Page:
HULK’S 10 MOSTEST FAVORITE MOVIES OF 2012

January 17, 2013

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HEY ALL!

HULK DOESN’T LIKE TOP TEN LISTS BECAUSE THEY TEND TO BREED THE WORST POSSIBLE CRITICAL CONVERSATIONS ABOUT AGREEMENT AND WORTH (WHICH ARE TERRIBLY DULL). SO HOPEFULLY HULK’S YEAR END LIST WILL SERVE AS NOTHING A SERIES OF SMALL CASES BEING MADE FOR MOVIES THAT HULK THINKS ARE PRETTY DARN GOOD AND WORTH TAKING A LOOK AT!

CHEERS AND THANKS!

http://badassdigest.com/2012/12/27/film-crit-hulks-10-mostest-favorite-movies-of-2012/

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4 Responses to “HULK’S 10 MOSTEST FAVORITE MOVIES OF 2012”

  1. Panache said

    “The Hurt Locker” is far from subtle, but as for “Zero Dark Thirty”, I’d argue subtlety as the least of its many virtues. If Hulk watched Badass Digest’s 2012 round-up, I felt a rare moment of synchronicity with Ms. Nicholson: it’s the Gump-ification of the past decade’s foreign intelligence debacles. It kills the film for Ms. Nicholson, but it merely aggravates me.

    I openly cop to forgetting about Khobar, but from that point on, I dreaded the location titles. I was shocked that they left the Danes out because unlike the Marriott that incident holds damned good reason for CIA presence as they do their due diligence. They randomly include 7/7 as the only representation of anything Anglo despite being our closest ally in the conflict and being one of the few failures of the generally excellent (and scary) British intelligence, . They might as well have subtitled each location, “Another Day Whites (Who Don’t Talk Funny) Die.” When Jessica mentions “Chapman”, my only thought was, “Offscreen. Offscreen. Please, keep it off…aw, goddammit. And she’s texting her the whole fuckin’ time! Motherfuck!” It comes off as journalism via HLN scroll or Wiki timeline.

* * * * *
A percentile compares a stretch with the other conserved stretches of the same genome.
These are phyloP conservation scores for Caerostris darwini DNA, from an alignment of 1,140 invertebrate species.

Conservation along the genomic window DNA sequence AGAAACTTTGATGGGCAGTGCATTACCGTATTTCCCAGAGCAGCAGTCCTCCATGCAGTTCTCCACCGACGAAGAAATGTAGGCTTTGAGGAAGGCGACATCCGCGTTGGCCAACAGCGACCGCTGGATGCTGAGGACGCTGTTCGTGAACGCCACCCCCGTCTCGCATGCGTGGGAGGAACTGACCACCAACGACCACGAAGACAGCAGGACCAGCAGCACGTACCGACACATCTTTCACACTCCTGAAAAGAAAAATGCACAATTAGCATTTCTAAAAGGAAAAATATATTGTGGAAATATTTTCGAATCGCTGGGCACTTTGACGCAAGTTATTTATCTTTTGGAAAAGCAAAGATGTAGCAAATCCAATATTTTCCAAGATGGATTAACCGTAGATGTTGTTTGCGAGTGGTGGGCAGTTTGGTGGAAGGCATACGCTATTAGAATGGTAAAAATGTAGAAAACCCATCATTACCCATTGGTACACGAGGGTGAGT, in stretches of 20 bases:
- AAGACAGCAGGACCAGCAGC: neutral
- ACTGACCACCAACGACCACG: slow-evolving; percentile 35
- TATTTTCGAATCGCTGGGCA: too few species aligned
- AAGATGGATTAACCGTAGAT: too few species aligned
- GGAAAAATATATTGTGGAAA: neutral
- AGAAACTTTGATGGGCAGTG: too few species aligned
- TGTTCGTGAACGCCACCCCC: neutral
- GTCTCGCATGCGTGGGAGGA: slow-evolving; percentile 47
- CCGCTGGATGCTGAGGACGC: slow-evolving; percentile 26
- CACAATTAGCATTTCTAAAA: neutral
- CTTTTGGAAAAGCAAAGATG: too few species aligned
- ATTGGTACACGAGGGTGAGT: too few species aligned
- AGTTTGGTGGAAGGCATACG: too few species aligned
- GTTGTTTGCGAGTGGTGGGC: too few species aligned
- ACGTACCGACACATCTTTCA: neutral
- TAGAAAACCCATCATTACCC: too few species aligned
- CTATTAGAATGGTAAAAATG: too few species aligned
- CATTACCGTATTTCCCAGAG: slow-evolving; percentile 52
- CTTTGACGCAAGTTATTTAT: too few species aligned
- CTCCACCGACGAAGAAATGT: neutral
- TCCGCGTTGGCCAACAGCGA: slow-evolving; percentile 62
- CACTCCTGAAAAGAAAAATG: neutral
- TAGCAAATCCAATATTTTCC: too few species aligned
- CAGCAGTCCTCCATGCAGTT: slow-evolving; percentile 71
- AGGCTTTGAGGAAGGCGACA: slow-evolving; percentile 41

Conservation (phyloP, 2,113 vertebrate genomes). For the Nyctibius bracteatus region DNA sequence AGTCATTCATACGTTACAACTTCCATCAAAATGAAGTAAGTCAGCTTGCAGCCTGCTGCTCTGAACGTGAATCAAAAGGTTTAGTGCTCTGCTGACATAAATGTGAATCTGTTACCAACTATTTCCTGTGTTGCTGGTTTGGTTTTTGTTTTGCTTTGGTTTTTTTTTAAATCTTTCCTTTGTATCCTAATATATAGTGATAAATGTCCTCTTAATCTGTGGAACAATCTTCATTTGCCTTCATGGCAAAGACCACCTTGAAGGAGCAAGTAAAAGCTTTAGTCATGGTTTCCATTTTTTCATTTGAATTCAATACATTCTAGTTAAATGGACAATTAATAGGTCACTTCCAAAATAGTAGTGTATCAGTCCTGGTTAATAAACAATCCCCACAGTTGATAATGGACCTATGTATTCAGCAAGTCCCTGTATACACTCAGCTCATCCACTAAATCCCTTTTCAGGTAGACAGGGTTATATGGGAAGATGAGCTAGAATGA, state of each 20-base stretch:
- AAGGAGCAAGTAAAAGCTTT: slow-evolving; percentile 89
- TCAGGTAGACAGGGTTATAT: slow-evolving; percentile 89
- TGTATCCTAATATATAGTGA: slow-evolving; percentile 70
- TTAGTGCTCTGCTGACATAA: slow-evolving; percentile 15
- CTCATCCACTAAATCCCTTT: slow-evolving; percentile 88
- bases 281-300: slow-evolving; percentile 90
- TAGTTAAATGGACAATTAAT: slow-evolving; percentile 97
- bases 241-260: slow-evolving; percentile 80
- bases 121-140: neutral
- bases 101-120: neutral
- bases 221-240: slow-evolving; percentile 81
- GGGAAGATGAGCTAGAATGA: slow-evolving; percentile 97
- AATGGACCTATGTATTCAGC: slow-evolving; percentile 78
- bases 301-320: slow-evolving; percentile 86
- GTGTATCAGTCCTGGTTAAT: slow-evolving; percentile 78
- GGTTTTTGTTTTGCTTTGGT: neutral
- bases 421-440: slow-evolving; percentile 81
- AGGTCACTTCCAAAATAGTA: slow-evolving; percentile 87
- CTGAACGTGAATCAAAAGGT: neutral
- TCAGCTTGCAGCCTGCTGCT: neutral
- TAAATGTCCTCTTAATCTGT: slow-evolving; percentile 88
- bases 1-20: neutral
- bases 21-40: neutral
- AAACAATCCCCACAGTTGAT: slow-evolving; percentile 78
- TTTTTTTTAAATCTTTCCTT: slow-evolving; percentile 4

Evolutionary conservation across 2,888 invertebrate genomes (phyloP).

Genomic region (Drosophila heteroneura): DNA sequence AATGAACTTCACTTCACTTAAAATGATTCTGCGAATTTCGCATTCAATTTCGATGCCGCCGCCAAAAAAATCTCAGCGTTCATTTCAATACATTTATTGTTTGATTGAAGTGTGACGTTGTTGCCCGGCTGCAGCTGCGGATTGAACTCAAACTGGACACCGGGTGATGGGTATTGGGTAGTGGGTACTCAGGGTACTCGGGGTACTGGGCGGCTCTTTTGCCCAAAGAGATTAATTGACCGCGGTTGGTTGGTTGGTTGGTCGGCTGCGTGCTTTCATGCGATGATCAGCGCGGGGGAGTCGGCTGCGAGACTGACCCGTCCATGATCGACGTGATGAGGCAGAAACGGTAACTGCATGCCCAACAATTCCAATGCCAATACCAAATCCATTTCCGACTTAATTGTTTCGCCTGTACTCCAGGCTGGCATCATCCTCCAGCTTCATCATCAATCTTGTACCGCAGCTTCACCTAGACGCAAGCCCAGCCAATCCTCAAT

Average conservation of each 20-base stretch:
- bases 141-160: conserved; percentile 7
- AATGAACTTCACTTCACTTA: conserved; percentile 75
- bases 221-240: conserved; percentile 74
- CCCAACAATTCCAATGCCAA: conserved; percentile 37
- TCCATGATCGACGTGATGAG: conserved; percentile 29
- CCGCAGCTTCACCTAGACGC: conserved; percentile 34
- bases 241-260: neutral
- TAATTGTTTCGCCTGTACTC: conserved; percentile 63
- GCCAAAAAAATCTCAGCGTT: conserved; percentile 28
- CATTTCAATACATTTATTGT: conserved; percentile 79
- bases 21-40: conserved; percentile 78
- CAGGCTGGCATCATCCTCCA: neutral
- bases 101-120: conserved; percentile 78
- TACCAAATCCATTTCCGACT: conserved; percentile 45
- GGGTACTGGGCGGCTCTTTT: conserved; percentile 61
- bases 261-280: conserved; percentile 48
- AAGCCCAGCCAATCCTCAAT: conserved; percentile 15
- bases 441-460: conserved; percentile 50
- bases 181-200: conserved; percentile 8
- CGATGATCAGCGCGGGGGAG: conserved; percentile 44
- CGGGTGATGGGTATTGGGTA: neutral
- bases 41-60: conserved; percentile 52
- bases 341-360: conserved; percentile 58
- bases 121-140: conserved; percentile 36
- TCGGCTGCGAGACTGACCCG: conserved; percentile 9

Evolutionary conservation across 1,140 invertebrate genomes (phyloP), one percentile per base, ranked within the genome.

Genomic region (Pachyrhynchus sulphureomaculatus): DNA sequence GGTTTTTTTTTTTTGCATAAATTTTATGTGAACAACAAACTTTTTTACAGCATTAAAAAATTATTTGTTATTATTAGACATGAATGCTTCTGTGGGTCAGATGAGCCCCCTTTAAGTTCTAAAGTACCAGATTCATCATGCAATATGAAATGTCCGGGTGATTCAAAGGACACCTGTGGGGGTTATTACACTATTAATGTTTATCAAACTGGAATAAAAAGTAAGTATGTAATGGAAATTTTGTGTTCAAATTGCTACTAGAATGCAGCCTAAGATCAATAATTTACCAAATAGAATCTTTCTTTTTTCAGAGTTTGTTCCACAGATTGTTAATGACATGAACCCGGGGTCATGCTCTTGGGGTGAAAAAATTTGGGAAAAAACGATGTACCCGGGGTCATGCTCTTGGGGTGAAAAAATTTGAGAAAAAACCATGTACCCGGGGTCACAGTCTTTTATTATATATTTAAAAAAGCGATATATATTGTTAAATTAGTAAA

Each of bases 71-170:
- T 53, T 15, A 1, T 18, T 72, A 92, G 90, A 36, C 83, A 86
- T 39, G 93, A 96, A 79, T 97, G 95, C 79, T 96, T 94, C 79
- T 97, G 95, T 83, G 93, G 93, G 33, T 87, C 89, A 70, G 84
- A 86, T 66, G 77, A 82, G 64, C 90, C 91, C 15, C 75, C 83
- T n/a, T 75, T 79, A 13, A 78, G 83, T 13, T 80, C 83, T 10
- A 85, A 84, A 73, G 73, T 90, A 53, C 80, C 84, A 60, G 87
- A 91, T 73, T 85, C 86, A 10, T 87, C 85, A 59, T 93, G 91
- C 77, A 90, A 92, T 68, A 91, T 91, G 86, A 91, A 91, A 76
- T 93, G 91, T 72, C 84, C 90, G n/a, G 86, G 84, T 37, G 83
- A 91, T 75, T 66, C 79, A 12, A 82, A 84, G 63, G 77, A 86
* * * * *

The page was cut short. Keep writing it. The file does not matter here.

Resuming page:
I couldn’t disagree more with Mr. Faraci about how the film treats its audience. The film shows a consistent lack of faith in its viewer. I suspect this more than anything causes the disconnect for the objectors to the depiction of torture. They feel isolated so they seek a tangible detail (torture! success! causation! boo!) Of course, I’m excepting that one Brit that trashed the film sight-unseen, but how does anyone lend him a modicum of credence?

    Unfortunately, other odds and seem nearly as leaden. Regarding Maya’s exposure: “She’s nonexistent. She’s a known entity–and ginger to boot! Now, her wig makes her darker. Now, she’s covering up. Now, she’s in an all-out burqa! Get it, you fuckin’ monkey, you? D’YA GET IT?!”

    A much bigger issue revolves around the film’s treatment of agency and empowerment, but that’s another discussion.

    P.S. Maybe Hulk might pass along this viewer’s sole suggestion for future roundtable videos: more booze. The current levels of consumption and inebriation may alarm the odd, teetotaling viewer, but this viewer will not be satisfied until Devin’s liver bursts from his side and slobbers lovingly all over Beaks. The film crew breaks, the table continues to drink for three or four hours, then an audio-only crew asks the exact same questions to find out what the talents really think about the year’s movies. I demand a cinematic adjunct to “Drunk History”.

  2. Panache said

    Objectors to the accuracy of “Zero Dark Thirty” should be slapped–nigh bludgeoned–with this week’s “On the Media” (starting 41:10).